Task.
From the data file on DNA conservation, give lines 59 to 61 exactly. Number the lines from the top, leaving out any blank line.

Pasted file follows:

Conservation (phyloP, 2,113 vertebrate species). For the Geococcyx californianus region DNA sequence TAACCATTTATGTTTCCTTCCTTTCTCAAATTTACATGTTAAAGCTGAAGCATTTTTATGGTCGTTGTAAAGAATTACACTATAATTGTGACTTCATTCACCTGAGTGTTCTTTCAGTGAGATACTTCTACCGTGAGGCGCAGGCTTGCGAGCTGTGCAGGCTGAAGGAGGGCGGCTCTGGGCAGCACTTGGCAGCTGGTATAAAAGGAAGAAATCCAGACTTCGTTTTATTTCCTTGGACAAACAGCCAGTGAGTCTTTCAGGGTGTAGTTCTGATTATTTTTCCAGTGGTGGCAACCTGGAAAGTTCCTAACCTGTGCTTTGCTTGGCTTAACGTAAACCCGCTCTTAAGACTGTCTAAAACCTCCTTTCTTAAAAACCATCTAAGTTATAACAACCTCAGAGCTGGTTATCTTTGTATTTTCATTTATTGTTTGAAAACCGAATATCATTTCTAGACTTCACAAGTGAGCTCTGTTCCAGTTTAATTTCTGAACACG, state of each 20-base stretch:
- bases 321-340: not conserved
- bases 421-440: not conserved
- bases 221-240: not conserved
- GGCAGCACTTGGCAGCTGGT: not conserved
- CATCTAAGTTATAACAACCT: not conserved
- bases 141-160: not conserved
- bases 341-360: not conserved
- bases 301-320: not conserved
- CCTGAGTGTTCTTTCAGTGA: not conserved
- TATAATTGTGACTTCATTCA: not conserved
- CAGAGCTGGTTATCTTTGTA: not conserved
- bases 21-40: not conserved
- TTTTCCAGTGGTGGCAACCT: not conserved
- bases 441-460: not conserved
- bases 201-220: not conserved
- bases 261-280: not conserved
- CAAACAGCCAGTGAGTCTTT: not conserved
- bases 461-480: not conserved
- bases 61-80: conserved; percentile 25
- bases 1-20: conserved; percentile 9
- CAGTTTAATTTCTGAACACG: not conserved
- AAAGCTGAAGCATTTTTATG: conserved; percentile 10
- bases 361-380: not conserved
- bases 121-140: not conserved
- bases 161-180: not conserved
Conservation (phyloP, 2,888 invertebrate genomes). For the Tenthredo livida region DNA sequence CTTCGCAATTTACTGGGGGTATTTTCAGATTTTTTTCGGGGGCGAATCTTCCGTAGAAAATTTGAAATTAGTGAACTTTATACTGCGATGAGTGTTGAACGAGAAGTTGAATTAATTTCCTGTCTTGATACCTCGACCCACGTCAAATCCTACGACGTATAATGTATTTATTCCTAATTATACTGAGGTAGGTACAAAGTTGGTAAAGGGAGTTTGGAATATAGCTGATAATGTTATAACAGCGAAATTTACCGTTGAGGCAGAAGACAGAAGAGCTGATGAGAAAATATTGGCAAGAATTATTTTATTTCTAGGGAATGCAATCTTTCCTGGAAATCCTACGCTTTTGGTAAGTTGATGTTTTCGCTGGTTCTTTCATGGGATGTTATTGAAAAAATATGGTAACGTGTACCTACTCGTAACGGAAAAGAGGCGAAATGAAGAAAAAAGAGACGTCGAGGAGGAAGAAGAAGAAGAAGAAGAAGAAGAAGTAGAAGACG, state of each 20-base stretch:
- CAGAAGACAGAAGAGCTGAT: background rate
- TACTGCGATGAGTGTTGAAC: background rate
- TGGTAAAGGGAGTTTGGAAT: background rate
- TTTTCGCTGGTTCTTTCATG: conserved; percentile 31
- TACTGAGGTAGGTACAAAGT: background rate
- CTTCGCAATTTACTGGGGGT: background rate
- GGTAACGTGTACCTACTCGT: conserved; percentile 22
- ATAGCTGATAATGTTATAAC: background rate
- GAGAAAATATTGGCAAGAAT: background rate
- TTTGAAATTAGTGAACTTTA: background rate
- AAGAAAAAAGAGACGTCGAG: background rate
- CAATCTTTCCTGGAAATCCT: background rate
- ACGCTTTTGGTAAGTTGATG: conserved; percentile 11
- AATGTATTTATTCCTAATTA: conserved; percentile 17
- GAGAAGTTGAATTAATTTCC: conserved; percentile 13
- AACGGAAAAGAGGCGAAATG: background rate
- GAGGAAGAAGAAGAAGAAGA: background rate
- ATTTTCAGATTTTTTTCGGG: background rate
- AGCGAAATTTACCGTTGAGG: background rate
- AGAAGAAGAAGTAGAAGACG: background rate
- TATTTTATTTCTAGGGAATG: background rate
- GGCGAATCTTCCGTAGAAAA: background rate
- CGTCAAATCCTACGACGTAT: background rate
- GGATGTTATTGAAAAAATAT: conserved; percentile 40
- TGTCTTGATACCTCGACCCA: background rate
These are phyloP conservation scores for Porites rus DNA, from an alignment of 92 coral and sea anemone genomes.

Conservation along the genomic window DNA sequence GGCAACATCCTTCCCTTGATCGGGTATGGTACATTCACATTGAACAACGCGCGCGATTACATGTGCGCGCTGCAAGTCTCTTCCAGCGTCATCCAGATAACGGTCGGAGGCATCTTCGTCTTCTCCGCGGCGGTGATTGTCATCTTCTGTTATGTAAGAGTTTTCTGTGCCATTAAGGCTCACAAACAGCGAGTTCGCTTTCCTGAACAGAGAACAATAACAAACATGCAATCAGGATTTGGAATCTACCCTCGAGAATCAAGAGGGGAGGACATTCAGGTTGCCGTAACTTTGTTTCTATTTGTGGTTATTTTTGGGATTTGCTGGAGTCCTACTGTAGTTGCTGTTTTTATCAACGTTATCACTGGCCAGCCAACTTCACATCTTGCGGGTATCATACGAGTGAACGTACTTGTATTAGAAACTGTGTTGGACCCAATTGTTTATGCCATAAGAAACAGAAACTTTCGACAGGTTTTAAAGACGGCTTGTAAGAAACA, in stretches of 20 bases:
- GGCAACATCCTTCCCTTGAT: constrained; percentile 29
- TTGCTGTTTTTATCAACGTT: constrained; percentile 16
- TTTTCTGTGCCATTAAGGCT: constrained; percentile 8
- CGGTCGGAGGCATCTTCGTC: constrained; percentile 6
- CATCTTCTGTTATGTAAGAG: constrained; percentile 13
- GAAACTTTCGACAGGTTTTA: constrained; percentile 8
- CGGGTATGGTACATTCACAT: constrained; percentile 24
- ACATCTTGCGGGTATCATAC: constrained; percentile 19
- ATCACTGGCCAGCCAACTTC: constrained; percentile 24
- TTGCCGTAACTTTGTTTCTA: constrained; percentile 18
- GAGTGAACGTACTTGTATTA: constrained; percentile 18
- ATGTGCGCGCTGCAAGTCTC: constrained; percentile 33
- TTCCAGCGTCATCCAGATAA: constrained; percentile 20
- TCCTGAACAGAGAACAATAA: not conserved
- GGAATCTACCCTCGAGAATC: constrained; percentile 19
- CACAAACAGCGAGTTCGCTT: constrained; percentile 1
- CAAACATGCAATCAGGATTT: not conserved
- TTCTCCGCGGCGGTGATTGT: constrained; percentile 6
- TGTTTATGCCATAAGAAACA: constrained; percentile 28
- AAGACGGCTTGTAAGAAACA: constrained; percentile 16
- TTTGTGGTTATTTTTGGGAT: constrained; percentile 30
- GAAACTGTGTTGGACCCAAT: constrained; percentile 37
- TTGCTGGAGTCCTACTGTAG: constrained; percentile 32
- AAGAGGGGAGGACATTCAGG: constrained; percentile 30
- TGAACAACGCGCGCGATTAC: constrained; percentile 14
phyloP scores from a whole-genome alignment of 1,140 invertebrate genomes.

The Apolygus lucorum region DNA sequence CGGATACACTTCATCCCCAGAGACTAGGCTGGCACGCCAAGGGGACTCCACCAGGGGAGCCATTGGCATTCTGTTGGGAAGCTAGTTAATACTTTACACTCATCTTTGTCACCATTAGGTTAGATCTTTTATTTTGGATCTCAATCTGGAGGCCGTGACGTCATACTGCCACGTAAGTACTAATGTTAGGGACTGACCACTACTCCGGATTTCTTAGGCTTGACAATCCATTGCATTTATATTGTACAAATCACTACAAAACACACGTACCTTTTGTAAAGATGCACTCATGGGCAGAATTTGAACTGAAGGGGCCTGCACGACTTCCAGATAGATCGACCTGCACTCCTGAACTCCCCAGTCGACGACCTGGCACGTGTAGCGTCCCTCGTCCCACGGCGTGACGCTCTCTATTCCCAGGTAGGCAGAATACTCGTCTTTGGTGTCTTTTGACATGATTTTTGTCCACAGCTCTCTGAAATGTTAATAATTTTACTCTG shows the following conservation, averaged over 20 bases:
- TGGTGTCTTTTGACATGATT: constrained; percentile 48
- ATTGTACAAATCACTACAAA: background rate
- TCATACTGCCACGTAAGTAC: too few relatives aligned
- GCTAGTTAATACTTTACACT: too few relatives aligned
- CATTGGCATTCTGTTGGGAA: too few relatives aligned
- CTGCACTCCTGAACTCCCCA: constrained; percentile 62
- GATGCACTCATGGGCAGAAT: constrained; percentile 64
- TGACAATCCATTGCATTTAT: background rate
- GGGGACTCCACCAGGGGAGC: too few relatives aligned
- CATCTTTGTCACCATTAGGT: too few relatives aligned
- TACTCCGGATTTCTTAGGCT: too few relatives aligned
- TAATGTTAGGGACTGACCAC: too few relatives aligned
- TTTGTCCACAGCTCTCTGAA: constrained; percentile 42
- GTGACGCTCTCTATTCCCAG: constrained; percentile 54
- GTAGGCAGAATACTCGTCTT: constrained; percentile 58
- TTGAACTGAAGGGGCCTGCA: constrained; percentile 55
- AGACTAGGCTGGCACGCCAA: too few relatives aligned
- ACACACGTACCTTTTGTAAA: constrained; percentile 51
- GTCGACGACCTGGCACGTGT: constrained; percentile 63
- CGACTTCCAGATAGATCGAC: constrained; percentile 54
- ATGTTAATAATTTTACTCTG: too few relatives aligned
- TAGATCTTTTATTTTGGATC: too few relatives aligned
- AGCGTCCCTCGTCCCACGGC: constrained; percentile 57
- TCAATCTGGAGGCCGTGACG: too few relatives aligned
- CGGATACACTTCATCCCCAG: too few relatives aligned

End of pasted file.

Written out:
- CATCTTCTGTTATGTAAGAG: constrained; percentile 13
- GAAACTTTCGACAGGTTTTA: constrained; percentile 8
- CGGGTATGGTACATTCACAT: constrained; percentile 24